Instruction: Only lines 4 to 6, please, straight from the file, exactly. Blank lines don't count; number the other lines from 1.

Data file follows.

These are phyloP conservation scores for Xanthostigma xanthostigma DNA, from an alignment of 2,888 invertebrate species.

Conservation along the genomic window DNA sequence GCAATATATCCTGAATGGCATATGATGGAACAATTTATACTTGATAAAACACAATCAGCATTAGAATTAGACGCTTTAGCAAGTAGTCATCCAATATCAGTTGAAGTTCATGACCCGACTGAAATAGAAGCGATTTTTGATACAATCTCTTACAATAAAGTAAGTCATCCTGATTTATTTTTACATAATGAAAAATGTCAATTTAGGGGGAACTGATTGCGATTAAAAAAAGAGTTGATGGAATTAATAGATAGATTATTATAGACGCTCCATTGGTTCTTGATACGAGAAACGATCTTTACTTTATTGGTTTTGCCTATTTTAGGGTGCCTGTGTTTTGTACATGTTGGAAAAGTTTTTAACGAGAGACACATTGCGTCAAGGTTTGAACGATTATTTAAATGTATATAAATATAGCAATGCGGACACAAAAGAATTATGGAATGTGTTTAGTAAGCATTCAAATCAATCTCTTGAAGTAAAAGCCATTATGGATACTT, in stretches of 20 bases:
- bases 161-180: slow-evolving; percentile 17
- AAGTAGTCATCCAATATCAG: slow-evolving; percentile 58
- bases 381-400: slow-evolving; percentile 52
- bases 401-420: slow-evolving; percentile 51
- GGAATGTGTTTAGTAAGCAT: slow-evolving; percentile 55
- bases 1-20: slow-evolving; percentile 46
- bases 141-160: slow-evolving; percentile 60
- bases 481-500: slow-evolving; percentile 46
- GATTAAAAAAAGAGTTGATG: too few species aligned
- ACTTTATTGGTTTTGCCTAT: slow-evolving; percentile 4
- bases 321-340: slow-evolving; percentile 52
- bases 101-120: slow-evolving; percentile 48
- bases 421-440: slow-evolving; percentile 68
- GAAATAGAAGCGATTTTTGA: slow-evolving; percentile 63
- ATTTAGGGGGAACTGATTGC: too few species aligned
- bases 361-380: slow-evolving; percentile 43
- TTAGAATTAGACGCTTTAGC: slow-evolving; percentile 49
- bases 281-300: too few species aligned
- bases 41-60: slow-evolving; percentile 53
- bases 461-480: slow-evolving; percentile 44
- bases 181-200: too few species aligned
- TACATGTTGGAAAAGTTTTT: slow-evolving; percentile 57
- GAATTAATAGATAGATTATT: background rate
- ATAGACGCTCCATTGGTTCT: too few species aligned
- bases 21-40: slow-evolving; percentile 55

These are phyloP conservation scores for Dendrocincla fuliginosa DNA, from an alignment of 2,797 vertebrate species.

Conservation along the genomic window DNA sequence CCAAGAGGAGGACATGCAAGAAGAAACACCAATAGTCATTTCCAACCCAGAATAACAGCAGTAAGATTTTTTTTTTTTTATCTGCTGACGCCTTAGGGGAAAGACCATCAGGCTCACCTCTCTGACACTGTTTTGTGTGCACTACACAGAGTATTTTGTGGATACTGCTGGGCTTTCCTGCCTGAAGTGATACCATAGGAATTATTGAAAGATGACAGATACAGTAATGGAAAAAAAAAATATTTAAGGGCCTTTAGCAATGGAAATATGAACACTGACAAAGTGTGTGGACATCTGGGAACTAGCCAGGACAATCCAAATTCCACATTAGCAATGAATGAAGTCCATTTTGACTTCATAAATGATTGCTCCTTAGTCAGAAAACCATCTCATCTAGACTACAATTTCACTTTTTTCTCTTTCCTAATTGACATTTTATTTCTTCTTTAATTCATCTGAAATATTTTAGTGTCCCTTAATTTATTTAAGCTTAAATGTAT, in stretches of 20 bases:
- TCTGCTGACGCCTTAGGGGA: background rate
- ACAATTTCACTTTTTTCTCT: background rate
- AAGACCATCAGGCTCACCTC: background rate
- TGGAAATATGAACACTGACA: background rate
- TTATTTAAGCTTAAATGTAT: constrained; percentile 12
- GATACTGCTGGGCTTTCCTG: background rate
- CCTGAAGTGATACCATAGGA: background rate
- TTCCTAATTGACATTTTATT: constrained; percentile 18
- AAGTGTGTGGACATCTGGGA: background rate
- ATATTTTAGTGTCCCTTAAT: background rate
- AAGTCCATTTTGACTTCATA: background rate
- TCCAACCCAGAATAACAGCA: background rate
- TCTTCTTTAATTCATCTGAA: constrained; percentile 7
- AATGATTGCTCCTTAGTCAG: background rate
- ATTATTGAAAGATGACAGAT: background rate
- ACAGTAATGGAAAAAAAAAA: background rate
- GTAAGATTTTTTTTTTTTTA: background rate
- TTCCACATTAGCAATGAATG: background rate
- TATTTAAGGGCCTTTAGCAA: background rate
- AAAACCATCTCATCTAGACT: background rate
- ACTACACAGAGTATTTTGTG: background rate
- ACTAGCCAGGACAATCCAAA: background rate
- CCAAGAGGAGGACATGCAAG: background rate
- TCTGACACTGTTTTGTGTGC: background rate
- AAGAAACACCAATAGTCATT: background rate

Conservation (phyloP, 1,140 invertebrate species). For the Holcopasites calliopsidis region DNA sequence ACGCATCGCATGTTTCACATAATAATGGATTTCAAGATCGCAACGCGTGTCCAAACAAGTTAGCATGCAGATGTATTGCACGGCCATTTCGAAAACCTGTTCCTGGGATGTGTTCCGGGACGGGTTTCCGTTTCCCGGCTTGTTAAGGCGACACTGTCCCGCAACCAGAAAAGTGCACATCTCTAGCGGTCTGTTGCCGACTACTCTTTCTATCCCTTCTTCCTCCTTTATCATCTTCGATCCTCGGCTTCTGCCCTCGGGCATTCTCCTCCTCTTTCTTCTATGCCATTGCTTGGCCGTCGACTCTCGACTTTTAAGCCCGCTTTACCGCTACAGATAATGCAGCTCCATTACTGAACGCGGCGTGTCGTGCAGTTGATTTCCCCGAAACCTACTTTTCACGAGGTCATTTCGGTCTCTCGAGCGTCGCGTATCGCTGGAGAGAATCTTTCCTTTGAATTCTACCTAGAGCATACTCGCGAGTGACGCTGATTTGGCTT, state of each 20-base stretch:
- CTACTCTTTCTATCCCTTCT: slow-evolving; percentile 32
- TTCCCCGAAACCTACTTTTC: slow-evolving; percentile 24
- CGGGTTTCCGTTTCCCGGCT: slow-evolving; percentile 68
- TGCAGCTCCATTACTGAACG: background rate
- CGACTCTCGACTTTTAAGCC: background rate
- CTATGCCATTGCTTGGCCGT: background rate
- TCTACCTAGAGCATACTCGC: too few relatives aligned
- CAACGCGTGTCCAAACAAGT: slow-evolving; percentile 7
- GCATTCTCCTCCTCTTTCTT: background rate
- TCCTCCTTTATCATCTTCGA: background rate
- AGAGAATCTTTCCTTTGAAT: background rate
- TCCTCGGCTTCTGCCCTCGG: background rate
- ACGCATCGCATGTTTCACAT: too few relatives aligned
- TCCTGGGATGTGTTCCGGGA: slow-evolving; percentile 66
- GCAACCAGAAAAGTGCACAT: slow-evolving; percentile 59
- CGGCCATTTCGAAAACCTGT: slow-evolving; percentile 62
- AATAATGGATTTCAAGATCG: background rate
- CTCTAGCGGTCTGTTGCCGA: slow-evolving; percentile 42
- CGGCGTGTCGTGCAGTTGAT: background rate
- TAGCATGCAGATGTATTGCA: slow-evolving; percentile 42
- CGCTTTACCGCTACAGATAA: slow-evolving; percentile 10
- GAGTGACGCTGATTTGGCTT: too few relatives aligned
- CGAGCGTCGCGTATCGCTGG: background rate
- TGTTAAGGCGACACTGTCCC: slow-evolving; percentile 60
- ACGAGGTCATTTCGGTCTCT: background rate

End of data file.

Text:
- AAGTAGTCATCCAATATCAG: slow-evolving; percentile 58
- bases 381-400: slow-evolving; percentile 52
- bases 401-420: slow-evolving; percentile 51